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Ideas for Integrating Technology in Your Classroom

Ideas for Integrating Technology in Your Classroom

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Published by: Angela on Sep 15, 2009
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 Brainstormed by Amphitheater School District Teachershttp://www.amphi.com/~psteffen/ideas.htm#internetRevised & Updated by Angela McCord Summer 2009
Ideas for Integrating Technology
in IMS Classrooms
Teachers often have similar questions when trying to integrate technology and the Internet intheir classroom. Several of the most frequently asked questions appear below with possiblesolutions. Hopefully you will be able to make use of these ideas! I can schedule to assist youwith integrating any of these ideas in your lesson plans and implementing any of these strategieswith your students.
Here are the questions:
What can students do with the Internet?How do we ensure that students stay on appropriate sites?
How can we get all students through a one-computer center or mini lab (10-15 computers)?
How do you keep one computer in your classroom used effectively most of the school day?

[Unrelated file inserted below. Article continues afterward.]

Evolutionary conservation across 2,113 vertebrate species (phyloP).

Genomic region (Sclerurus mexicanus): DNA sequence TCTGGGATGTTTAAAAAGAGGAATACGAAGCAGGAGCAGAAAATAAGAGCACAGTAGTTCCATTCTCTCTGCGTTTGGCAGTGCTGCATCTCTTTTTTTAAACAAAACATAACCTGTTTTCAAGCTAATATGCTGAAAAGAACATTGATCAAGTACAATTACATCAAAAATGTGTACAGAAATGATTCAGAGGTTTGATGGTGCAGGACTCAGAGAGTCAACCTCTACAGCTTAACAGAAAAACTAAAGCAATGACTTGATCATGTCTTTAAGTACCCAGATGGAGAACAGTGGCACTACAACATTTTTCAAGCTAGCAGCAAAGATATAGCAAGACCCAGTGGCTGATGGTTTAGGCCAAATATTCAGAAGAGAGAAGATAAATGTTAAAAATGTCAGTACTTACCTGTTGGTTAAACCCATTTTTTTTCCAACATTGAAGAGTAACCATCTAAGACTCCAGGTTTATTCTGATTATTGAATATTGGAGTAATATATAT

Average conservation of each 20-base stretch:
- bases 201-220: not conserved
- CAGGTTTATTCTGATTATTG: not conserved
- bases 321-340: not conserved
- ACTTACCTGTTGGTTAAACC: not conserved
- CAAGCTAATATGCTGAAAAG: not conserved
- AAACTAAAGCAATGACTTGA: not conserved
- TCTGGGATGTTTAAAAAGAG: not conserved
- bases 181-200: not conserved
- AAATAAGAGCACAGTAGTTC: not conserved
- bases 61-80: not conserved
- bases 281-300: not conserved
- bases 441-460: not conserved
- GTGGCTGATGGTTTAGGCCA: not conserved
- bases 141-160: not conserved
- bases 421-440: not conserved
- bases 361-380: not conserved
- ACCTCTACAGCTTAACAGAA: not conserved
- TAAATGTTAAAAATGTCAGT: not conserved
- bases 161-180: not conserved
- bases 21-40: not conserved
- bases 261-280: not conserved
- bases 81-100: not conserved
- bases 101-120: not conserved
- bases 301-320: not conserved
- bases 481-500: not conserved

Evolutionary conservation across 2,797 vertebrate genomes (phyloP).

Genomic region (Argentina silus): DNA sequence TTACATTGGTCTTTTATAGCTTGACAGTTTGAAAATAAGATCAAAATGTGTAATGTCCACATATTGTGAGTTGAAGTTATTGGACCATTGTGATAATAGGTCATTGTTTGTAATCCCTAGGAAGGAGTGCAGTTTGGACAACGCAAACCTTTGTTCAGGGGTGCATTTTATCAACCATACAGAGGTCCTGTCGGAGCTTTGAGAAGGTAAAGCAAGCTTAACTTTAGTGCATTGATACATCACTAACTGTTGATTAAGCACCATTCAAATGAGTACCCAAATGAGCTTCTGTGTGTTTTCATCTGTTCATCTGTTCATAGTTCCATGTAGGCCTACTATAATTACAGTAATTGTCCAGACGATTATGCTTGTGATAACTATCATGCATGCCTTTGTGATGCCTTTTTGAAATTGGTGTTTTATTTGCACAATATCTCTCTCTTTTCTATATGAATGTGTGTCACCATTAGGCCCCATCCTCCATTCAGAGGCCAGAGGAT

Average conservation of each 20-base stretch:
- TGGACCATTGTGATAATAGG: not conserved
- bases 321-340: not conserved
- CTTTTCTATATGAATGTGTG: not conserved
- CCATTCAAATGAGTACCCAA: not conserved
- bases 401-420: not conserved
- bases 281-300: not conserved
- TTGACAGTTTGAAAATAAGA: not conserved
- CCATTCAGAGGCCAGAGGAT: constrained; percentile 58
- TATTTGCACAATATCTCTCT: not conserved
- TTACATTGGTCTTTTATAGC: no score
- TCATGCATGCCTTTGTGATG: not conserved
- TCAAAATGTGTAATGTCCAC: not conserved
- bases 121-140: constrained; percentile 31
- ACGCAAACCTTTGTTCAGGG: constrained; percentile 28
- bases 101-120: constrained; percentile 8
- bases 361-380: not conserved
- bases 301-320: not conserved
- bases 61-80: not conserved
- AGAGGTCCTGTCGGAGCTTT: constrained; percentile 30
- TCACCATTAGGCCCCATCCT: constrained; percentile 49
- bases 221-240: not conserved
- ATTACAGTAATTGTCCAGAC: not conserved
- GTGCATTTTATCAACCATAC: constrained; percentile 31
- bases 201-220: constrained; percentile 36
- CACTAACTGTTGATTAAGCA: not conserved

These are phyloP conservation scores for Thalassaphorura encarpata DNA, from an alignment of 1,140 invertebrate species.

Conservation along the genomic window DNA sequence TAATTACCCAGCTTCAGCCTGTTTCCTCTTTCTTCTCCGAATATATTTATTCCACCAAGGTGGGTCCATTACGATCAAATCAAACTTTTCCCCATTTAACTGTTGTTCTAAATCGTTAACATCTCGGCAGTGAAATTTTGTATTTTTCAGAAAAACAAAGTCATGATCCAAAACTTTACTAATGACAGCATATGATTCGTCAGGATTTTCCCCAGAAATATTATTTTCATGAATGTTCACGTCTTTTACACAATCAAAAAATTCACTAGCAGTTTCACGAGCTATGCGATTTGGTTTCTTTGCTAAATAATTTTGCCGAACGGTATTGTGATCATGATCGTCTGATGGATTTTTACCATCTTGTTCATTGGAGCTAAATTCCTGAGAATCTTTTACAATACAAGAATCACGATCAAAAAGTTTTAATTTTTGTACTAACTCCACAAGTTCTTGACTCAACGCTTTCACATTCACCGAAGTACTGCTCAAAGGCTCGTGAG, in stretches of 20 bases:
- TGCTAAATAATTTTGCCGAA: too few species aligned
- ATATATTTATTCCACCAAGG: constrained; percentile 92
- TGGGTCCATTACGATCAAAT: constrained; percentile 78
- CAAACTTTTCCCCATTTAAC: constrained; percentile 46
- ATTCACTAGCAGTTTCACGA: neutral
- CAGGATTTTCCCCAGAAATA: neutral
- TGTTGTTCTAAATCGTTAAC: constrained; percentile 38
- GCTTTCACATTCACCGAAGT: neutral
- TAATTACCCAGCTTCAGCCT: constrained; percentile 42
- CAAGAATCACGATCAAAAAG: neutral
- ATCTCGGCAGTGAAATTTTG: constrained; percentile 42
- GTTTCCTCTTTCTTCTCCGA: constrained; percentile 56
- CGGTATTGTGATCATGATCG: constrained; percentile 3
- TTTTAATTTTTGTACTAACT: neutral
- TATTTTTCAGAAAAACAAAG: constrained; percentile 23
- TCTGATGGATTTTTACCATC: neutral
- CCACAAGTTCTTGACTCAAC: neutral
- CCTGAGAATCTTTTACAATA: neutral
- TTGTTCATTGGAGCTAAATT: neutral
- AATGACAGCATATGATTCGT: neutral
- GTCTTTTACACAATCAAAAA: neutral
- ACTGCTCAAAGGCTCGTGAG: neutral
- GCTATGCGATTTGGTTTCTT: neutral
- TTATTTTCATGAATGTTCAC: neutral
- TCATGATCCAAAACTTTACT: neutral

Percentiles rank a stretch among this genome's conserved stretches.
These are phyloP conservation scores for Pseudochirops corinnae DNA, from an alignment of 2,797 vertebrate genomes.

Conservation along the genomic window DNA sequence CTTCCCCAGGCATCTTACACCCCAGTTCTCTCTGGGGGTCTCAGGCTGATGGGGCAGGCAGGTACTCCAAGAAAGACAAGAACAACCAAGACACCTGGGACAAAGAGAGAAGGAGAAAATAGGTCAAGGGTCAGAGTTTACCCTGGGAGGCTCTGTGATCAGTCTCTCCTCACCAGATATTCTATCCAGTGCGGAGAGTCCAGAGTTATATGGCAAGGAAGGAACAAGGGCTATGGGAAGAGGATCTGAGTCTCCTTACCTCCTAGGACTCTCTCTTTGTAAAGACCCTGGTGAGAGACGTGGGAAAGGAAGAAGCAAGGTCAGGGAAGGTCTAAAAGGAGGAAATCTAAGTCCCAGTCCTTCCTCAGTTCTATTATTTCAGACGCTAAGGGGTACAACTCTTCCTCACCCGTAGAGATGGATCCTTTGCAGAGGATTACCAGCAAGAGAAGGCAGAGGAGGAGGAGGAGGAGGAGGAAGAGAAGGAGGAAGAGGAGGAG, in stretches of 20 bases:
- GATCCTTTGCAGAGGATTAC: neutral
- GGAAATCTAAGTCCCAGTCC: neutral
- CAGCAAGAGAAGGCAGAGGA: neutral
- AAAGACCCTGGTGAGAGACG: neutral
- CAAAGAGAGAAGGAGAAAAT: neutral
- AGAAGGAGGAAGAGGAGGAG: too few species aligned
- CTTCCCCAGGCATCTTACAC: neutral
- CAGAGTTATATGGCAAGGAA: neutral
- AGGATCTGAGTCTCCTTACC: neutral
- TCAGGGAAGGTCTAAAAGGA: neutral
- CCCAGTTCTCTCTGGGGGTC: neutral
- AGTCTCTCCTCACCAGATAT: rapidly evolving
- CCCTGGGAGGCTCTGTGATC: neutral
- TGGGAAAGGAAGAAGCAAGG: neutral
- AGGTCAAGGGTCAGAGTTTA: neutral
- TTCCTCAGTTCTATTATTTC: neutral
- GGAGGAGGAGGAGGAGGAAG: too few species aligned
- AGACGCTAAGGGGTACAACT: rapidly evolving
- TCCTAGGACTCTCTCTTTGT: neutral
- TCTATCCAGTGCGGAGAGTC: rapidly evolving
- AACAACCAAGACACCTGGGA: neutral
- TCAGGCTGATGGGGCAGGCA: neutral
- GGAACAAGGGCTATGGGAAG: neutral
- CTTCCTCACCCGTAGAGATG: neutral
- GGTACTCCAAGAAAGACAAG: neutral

What do you do when students don't finish a task that requires a computer?
What do you do to minimize printing problems?
How should students save work?
What can students do with the Internet?
Participate in Projects
Gather data
Share Information
Publish their work (Voicethreads, Wikis, Glogster,Podcasts)
Communicate with other students/schools
Visit other places (Google Earth Lit. Trips)
Correctly cite resources
Make Bookmarks
Blog (Teacher Webpage)
Ask an Expert
Enrich their knowledge
Gain background knowledge about a topic
Love of Reading - (Every day go to a different Reading site or Oasis)
Students create their own bookmark list on a topic they have become an expert on
Reading, Writing, Math, Science, & Social Studies - most things in the curriculum - findspecific sites and use them to extend and enrich a lesson
Online Discussions (Voicethreads, Wikis, Podcasts)
Read books and short stories
Interact with kid magazines
Use primary sources
How do we ensure that students stay on appropriate sites?
Supervision - watch the students, be within line of site of the students atthe computer 
Check their Go Menu, History, and cache periodically.
 Brainstormed by Amphitheater School District Teachershttp://www.amphi.com/~psteffen/ideas.htm#internetRevised & Updated by Angela McCord Summer 2009
Present Clear Guidelines for what students are supposed to be accomplishing while onthe Internet, these guidelines need to be in place before punitive measures areadministered
Guidelines for Consequences
Structured Activities with specific tasks in an amount of time that will allow them toaccomplish the task and not allow time for surfing or going to inappropriate sites
Student Responsibility - teach students the realities of the Internet and to be responsiblefor their actions and decisions